Lawmakers and teacher’s group decried the alleged attempt by the Department of Education (DepEd) and the Commission on Higher Education (CHED) to “rebrand” Martial Law through teaching modules. .
Senator Risa Hontiveros slammed the attempts to rebrand the dark period under Martial Law as the “New Society”, as she reminded the Education sector to avoid becoming an enabler in the distortion of history.
Distortion of history
Hontiveros called on the DepEd and the CHED to become beacons of truth.
“Let’s take it straight from the horse’s mouth. In issuing Presidential Decree 1081, then President Ferdinand Marcos Sr. placed ‘the country under a state of martial law.’ Not a ‘New Society.’ Not anything else. Martial law,” she said.
The opposition Senator commented publicly after some teachers criticized a DepEd teaching module, supposedly seeking to rebrand the years under martial law as the “period of the New Society.”
:”The module allegedly characterized 1972 to 1980 as a time when ‘economic progress and discipline dominated conversations and newspapers donned new forms’”, she said.
Trial Balloon in Marinduque; Re-branding New Society as “new, improved”
The textbook in question, titled “Geographic, Linguistic and Ethnic Dimensions of Philippine Literary History from Pre-Colonial to the Contemporary,” is the teaching material for senior high school students that was reportedly being circulated in Marinduque province.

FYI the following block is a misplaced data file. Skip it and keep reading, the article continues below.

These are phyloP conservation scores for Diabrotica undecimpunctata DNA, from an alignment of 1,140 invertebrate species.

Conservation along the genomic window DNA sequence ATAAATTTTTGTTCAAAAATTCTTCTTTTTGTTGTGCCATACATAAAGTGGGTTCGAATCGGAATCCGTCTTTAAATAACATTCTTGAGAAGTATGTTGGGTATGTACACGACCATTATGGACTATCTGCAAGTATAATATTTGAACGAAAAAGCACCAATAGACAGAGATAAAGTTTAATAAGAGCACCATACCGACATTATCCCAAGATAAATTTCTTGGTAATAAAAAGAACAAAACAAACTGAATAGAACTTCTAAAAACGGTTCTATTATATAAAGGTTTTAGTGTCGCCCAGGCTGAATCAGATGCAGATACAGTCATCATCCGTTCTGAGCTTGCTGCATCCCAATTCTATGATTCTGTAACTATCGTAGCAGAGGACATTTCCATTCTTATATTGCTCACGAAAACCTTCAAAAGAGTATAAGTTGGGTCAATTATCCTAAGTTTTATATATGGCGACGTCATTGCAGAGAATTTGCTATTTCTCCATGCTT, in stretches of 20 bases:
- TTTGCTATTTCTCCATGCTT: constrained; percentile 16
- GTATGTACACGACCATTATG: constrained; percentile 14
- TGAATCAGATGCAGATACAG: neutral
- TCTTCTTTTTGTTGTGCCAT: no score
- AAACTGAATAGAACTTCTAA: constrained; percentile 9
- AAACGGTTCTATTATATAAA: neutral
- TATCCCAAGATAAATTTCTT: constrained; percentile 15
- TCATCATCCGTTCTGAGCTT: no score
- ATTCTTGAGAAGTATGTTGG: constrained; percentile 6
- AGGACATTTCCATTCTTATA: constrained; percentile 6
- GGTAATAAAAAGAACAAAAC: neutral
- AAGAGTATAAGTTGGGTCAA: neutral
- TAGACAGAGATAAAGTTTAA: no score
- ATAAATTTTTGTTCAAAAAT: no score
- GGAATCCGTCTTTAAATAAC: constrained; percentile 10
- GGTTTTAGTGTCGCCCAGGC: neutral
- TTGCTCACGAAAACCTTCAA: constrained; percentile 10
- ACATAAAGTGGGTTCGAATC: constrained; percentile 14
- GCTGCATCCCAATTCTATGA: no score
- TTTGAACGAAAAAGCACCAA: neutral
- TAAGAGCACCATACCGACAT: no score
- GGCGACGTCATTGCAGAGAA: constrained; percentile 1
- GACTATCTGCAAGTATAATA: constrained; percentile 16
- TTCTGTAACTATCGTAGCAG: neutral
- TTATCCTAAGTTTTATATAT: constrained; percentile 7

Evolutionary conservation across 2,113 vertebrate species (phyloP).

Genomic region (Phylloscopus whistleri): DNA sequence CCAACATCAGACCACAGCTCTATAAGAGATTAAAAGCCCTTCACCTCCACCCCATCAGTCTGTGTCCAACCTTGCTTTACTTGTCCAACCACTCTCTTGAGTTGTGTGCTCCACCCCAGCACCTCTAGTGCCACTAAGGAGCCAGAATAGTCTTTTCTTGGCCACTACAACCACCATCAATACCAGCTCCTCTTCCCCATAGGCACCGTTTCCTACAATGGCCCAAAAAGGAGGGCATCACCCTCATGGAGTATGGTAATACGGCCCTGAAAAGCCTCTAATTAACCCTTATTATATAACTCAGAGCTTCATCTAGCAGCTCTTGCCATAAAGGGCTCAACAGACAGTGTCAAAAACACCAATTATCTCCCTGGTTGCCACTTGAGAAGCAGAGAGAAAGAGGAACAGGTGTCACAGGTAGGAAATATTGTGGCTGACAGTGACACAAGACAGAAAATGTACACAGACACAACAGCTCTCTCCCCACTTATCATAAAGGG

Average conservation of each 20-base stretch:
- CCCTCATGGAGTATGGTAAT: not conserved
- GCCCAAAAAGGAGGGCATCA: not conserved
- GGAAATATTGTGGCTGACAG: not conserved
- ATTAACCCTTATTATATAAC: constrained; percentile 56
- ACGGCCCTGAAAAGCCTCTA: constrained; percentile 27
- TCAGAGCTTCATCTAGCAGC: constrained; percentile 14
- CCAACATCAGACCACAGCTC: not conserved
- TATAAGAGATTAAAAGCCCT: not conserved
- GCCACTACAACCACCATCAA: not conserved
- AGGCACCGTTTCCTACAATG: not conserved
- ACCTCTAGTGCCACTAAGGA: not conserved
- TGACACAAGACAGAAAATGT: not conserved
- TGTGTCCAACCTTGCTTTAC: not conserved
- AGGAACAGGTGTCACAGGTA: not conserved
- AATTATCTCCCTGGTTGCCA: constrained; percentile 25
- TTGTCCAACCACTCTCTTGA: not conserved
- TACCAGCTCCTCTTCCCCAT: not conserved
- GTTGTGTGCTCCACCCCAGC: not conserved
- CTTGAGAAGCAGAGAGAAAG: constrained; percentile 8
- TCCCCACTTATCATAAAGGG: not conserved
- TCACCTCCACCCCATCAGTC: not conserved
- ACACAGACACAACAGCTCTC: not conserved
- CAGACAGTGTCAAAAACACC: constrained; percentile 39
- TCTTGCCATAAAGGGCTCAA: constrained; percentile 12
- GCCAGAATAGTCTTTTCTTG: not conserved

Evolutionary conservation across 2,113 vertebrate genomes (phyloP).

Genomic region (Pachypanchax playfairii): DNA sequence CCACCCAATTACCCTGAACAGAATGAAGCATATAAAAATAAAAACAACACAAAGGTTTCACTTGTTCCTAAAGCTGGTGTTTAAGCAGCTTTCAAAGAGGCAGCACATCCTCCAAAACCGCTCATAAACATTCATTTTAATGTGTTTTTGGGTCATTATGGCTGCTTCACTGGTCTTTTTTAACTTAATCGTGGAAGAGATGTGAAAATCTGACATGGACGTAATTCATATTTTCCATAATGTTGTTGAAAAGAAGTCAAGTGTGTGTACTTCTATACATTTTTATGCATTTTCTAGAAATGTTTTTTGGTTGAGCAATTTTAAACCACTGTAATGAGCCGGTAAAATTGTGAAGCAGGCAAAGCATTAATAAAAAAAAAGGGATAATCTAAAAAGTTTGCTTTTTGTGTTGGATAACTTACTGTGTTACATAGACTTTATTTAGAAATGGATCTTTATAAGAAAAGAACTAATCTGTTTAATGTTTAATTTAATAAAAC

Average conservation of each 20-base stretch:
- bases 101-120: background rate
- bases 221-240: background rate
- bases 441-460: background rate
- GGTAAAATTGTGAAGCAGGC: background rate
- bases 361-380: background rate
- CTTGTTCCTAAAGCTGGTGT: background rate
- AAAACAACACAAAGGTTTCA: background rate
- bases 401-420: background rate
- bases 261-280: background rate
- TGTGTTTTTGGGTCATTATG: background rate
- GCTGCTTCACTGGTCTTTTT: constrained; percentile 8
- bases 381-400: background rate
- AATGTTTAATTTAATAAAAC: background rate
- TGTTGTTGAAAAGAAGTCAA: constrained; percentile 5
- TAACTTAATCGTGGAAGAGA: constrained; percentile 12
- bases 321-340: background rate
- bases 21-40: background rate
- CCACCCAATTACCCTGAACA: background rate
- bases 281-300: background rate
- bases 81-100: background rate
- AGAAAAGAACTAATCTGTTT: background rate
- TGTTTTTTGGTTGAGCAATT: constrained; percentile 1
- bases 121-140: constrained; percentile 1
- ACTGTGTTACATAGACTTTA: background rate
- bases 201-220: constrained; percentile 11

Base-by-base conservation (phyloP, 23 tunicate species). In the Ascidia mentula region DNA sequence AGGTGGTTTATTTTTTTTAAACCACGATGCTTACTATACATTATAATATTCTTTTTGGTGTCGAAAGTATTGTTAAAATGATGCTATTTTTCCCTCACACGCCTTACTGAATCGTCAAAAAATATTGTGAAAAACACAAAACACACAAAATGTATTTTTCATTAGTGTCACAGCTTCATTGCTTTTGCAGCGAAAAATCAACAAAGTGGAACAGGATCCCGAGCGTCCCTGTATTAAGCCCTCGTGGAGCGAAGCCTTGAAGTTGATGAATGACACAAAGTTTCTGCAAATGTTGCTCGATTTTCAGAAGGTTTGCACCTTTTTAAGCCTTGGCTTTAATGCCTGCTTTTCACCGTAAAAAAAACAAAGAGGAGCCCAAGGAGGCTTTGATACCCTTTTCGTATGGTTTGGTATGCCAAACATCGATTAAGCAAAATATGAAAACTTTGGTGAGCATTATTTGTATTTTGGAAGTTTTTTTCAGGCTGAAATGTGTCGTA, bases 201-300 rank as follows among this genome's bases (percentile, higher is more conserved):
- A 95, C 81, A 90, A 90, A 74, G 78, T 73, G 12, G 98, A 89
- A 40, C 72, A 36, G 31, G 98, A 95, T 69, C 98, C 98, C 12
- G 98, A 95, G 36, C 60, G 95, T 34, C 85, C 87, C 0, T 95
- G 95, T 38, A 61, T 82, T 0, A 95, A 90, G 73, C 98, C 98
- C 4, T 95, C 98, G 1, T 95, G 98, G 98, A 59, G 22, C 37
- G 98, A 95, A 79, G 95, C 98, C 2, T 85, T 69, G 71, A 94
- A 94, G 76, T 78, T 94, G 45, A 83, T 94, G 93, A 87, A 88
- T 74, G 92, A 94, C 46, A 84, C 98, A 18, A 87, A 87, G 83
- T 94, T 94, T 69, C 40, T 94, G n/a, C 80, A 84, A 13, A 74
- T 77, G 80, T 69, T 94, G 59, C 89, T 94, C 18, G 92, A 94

It was supposedly written during the Duterte administration and produced by the DepEd regional office in Calabarzon.
“The continued existence of school material that one-sidedly framed the martial law period as a ‘new society’ is a blatant failure of our education authority to ensure the truthful, factual and complete historical narration of the Marcos dictatorship and instead enables its propaganda,” Hontiveros said.
Sara denies re-branding Martial Law
Meanwhile, DepEd secretary Sara Duterte denied the allegation that her Department is attempting to rebrand martial law as she claimed that terms Martial Law and New Society are ‘historically accurate’ and was only taken into a different context and is not ‘rebranding’ Martial law.
But, like Sen. Hontiveros, other lawmakers and a teacher’s group did not buy Duterte’s explanation.
Albay Representative Edcel Lagman aired the same sentiment over the alleged rebranding.
Also, another House member expressed her concern over the controversial module.
According to Alliance of Concerned Teachers (ACT) Party-list Rep. France Castor, “Martial law is the right term. Corrections should be made on the modules.”
For Vladimir Quetua, ACT national president, he said in the “Spirit of truth telling as is the mission of education, we should call the martial law period, martial law and not by any other name”
According to Amnesty International, during martial law, 70,000 people were arrested, 34,000 others were tortured, while 3,240 were killed by the military and police.